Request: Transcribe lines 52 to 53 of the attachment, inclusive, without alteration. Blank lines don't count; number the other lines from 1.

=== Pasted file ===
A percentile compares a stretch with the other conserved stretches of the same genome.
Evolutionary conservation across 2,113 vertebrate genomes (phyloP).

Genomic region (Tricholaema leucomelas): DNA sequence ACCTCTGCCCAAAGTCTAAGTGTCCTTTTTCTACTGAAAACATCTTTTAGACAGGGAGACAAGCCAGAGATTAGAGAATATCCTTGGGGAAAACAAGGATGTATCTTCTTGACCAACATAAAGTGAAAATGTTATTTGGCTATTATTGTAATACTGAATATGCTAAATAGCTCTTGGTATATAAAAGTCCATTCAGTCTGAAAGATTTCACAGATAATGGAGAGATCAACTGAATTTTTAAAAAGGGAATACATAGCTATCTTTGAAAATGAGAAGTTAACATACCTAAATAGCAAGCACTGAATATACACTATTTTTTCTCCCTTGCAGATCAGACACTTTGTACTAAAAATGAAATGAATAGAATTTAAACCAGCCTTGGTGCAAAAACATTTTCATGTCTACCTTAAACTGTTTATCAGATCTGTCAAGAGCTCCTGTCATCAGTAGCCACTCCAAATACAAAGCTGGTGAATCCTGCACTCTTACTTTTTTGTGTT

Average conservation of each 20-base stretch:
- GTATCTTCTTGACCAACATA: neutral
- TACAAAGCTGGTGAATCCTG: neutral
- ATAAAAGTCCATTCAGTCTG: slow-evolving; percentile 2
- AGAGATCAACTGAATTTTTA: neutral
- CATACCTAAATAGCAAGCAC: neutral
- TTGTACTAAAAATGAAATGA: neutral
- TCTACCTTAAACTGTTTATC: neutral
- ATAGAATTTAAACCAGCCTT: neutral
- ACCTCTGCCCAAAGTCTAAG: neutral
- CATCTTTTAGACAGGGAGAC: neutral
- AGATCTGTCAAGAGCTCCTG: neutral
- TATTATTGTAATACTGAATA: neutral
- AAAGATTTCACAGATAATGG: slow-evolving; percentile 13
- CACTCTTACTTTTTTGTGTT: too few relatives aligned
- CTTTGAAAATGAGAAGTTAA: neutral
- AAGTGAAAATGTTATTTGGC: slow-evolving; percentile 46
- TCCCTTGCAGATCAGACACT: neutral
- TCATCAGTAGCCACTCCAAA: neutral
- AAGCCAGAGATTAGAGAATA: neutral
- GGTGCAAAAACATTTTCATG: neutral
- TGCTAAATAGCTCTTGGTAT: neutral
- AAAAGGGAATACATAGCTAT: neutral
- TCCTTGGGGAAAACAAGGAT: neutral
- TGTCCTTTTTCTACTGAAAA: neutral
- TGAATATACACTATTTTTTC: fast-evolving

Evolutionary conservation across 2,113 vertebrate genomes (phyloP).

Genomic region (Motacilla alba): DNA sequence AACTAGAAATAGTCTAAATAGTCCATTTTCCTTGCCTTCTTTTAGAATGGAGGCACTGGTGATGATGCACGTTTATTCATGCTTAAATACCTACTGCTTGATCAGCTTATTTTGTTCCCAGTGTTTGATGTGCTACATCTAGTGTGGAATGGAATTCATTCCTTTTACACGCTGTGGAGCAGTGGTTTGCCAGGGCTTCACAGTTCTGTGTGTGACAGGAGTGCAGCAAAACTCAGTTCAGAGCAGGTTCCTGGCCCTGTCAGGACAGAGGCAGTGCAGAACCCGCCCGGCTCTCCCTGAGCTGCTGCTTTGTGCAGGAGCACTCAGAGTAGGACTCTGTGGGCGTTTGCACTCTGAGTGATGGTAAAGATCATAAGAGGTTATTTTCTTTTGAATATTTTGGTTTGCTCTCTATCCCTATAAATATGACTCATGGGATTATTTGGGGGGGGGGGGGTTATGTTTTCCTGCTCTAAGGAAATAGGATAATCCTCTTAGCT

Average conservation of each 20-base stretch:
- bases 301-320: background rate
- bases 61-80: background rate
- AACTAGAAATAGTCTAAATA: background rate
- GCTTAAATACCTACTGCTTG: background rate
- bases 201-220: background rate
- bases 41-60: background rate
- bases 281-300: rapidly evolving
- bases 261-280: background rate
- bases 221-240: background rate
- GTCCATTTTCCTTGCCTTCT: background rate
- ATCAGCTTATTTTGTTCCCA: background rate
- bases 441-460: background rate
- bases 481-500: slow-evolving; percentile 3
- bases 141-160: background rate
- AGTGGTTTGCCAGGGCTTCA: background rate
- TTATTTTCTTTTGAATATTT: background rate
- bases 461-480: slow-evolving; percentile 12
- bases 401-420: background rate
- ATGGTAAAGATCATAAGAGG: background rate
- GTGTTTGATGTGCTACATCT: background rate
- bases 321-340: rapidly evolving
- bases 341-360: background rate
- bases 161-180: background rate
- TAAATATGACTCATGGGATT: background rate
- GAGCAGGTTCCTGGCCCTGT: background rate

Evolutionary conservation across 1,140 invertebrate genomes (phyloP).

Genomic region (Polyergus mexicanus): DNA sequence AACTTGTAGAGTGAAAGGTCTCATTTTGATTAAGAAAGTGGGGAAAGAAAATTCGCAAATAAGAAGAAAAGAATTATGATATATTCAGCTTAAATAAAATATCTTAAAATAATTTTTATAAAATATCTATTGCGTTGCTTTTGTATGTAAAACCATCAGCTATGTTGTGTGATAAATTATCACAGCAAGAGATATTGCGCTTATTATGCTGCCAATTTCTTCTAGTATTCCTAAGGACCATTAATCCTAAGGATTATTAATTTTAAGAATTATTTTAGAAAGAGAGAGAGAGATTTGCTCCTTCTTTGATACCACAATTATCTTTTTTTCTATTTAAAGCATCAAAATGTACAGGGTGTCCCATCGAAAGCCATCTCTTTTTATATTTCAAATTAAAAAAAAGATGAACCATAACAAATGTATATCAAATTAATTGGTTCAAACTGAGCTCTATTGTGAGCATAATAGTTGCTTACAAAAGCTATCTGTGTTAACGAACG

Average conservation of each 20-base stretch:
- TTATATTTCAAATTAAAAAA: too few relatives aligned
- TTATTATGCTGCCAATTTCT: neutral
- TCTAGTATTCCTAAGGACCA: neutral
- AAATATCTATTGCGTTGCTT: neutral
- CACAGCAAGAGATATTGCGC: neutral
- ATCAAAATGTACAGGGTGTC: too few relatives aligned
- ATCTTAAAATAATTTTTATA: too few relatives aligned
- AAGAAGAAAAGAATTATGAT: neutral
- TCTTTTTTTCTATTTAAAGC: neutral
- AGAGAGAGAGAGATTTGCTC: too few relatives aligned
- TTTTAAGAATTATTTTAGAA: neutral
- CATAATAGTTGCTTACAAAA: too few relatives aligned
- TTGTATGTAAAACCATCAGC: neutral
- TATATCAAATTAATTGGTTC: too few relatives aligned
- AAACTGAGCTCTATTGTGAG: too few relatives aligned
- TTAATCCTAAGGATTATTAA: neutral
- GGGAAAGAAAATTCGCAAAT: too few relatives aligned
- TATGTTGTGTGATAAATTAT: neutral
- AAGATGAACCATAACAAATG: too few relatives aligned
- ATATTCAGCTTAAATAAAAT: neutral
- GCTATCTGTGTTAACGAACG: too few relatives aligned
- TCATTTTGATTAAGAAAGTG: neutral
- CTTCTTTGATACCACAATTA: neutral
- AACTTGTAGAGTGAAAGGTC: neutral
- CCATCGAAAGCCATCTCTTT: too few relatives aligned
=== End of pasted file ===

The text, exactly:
- GTGTTTGATGTGCTACATCT: background rate
- bases 321-340: rapidly evolving